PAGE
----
Whitworth subsequently has been installed as the company's CEO. A 12-member board of directors, six of whom are from outside the family, including close Miller confidant Denny Haslam, with Gail at the head, guides the outfit as it experiences growth, and plans for the future.

"I'm 73 years old," Gail says. "At some point, I need to know I can turn this over with confidence and know it's going to be our family's legacy that will live on for a hundred years."

She would prefer at some future time to have a family member either run the company as CEO or steer it from the chairman's seat.

She's also the matriarch of a family that, along with her husband, Kim Wilson, includes 73 people — kids, spouses, grandkids, and great-grandkids. That, in and of itself, is a huge undertaking. Mixing in the business side makes it that much more complex.

"A big challenge for me is the family," Gail says. "Making sure the family understands who and what they are and can be, and living up to their potential, without being entitled, without thinking they deserve things. I want them to earn what they get, and be good, solid citizens. If they do that, then, I think my job, and my kids' job has been done well."

Leading both the family and the family-owned business is a full plate, Steve Miller says: "It's difficult to separate the two because they've been so intermixed. That's all it's ever been. It's tough to balance both. It's tricky. It's an art, not a science."

Which is to say, is what's best for the business what's best for her adult children and is what's best for her children what's best for the business?

Differences of opinion sometimes arise, and, when they do, it's been left to You-Know-Who to look for solutions and resolutions.

In that way, she is the chairman and the … chair-mom.

Meanwhile, business booms.

"Our business touches almost every state now," Gail says. "When you're spread out that far, you need to have something that can teach everybody the same thing about what we are, who we are. You can't stay status quo, because there's no such thing. You either dwindle or you grow. I could see in the future, us getting into some totally unrelated businesses. And who knows if the automotive business will morph into spaceships, or whatever. We have to be prepared for change."

One thing that Gail says has not changed and will not change is the charitable giving done by the Miller family and its company. She has been a champion for education, health, women's and children's causes. All told, the family and LHM is involved with 400 different charities.

She has also involved herself in community issues, taking a leadership position in the Count My Vote initiative and playing a similar role in Salt Lake City and Salt Lake County's efforts to increase and upgrade the community's homeless facilities.

"She's spent a lifetime providing services for the people of Utah," Anderson says. "But she's willing to use the power that comes from that in doing good for humanity."

Gail says the Larry and Gail Miller Family Foundation's goal is, in fact, to funnel the resources from the business to a positive end: "After all the work is done, there's going to be a pile of money that's going to be there to do philanthropic work."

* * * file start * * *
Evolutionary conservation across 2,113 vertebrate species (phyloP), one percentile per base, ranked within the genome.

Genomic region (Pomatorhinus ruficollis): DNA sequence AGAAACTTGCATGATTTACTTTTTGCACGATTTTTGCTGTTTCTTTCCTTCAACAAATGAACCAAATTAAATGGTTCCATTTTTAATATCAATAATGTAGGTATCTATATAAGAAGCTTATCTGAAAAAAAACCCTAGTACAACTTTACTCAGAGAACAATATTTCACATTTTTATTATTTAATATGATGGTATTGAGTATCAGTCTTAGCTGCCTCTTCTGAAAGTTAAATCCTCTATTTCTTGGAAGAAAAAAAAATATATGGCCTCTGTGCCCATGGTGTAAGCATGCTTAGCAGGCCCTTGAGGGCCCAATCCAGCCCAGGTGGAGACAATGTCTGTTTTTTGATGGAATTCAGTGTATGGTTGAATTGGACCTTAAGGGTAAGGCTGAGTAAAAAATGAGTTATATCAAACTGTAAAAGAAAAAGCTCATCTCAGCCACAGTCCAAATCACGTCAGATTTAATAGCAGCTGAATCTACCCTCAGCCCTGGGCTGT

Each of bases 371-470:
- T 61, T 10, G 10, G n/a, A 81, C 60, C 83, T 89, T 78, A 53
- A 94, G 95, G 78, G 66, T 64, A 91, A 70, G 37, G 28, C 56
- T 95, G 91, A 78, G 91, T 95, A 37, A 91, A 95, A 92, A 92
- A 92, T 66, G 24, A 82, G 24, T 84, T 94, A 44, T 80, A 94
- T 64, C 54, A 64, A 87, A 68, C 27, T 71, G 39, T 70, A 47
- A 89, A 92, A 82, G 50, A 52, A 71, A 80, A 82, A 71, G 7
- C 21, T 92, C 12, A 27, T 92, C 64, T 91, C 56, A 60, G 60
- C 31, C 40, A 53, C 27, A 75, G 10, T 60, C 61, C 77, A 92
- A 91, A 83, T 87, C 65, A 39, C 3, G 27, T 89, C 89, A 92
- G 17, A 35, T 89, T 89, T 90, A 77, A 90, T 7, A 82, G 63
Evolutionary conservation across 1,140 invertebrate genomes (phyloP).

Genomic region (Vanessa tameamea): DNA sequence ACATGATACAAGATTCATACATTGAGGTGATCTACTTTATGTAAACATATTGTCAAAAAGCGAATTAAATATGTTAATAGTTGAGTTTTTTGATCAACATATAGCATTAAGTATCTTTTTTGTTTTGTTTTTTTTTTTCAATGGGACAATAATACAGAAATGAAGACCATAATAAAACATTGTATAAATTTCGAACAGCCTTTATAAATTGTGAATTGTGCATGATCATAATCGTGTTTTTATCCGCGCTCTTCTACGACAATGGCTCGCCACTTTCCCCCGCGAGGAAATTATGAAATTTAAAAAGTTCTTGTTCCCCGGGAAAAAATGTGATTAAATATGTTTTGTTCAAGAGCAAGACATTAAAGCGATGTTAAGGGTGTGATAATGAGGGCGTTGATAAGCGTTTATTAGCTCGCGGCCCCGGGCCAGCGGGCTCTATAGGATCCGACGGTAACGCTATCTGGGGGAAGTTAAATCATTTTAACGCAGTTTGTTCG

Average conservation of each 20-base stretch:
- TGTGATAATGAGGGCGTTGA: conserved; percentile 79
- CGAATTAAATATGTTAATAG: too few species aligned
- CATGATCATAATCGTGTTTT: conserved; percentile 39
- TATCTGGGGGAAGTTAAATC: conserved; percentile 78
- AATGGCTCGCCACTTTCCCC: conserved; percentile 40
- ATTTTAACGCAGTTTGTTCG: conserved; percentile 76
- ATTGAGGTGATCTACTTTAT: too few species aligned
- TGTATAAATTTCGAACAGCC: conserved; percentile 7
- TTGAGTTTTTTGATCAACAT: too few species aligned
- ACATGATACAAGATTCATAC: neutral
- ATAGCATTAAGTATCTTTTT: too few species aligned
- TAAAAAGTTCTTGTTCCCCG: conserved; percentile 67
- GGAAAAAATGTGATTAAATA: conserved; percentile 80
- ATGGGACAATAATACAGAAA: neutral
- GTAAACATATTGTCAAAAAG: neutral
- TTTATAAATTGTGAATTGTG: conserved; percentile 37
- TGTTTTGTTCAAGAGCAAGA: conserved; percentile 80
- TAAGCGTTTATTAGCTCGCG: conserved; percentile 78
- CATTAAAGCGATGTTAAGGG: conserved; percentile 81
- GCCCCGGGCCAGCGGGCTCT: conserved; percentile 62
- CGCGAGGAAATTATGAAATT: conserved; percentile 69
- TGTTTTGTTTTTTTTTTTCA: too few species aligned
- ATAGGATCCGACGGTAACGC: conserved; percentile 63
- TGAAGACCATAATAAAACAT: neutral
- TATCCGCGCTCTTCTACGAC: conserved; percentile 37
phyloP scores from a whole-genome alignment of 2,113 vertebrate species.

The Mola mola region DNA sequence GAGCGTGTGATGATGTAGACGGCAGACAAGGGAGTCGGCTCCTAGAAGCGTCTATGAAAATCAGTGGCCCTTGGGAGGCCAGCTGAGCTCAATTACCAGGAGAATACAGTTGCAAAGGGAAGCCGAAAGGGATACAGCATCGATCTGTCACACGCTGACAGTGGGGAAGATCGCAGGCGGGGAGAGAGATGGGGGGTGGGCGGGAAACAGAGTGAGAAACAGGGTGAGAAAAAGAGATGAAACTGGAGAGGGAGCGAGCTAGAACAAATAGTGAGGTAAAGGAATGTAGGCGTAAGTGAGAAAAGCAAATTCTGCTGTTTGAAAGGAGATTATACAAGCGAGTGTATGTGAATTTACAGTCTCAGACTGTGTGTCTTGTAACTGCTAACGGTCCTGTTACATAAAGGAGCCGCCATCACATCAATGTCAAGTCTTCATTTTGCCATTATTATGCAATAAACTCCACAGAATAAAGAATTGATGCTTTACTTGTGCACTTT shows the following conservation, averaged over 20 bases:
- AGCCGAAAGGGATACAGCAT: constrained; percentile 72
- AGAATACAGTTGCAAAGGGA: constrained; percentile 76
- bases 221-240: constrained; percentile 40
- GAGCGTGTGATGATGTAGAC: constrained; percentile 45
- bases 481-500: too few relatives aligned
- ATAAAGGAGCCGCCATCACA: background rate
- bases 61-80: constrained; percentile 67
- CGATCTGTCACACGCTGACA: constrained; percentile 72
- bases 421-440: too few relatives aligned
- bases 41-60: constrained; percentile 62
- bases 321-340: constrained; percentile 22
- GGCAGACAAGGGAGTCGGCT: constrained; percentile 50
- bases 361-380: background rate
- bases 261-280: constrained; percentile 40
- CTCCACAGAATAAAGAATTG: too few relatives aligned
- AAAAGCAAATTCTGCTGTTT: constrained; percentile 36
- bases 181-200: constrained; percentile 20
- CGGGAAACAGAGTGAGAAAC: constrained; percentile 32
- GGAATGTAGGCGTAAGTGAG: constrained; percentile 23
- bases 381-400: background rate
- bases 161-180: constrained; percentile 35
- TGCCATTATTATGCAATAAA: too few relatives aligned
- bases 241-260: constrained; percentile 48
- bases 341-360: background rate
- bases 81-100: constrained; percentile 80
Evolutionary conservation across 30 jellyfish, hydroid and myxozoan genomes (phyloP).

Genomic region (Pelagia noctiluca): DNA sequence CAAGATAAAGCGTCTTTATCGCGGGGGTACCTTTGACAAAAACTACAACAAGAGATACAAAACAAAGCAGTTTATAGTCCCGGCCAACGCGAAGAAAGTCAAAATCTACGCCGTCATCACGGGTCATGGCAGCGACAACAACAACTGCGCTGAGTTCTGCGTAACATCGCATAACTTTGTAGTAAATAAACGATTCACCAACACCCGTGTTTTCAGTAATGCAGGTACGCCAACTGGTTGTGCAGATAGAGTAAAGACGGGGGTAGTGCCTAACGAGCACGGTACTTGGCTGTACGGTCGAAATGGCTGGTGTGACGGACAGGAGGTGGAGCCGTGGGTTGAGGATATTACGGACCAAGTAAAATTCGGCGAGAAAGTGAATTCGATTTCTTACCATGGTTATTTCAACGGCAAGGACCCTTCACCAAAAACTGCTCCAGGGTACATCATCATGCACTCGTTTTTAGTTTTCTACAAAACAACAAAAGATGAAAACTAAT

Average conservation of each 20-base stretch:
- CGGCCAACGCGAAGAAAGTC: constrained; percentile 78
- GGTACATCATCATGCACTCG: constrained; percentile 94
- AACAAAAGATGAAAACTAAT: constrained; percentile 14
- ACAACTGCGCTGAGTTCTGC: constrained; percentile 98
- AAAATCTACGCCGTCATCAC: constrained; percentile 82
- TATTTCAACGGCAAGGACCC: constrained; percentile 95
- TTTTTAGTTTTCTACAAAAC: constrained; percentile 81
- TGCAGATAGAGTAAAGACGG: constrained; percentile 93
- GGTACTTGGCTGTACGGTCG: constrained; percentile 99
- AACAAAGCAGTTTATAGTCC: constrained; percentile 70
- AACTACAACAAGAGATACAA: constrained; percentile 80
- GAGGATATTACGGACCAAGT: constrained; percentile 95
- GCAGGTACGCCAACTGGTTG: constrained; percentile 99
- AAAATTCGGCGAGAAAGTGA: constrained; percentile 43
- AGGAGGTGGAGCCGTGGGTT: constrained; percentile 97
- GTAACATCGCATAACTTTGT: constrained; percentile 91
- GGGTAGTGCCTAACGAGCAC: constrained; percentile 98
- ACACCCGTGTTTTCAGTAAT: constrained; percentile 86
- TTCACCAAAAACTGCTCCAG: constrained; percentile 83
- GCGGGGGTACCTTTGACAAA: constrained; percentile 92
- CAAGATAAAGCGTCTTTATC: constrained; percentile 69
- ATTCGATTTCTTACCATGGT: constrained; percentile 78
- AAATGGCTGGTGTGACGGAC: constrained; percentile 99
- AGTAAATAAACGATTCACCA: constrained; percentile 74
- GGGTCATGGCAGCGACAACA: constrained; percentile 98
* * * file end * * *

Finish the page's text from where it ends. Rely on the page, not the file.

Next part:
One of her sizable challenges now is deciding where current and future donations should go. Giving money away, she says, is easy. Deciding exactly where it can do the most good is not.

"Larry was philanthropic," says Jay Francis, an LHM executive vice president. "Gail put that on steroids. She believes the communities where we do business should be better because Larry Miller is there. She wants the company to make more money so it can give more money away."

One example is this: 311 of LHM's employees' children are on company-funded scholarships at 83 universities and colleges. The formal college education that Gail could never attain for herself is, in fact, being realized for — and by — many others on her account.

"There's a lot of good to be done," she says.

The once dirt-poor girl, then, who never saw herself as disadvantaged, who saw only a princess atop those 17 steps, entering her castle, a castle with only one light bulb and no dishwasher, is helping other girls and boys, women and men, find and keep employment, find opportunity for enrichment in their lives, find a path to an American dream that may not match her own in scale and scope, but that matches it in meaning, at least to her and to them.

— Gordon Monson co-hosts a daily afternoon radio show with Spencer Checketts on 1280 The Zone, which is owned by LHM. —

About Gail Miller

• Born in Salt Lake City in 1943.

• Marries Larry Miller in 1965.

• Has five children.

• Helps Larry purchase first car dealership in 1979.

• Signs on with Larry to co-own the Utah Jazz in 1985; purchases entire NBA franchise a year later.

• Couple finance most of the construction costs of the 19,911-seat Delta Center in 1991.

• Larry Miller dies in 2009.

• Remarries, to Kim Wilson, in 2012.

• Owner LHM Group of Cos., which includes more than 60 dealerships, 110 retail stores, theaters, an advertising agency, a financing company, the Utah Jazz, Vivint Smart Home Arena, and multiple other enterprises, all of which combine to employ some 11,000 people.

• Family and company have contributed millions of dollars to health, education, children's and women's causes, and in giving aid to the homeless, and other charitable endeavors.

• Involved in community activism, including Count My Vote and homeless issues.

• Listed by Forbes and other publications as one of Utah's wealthiest people.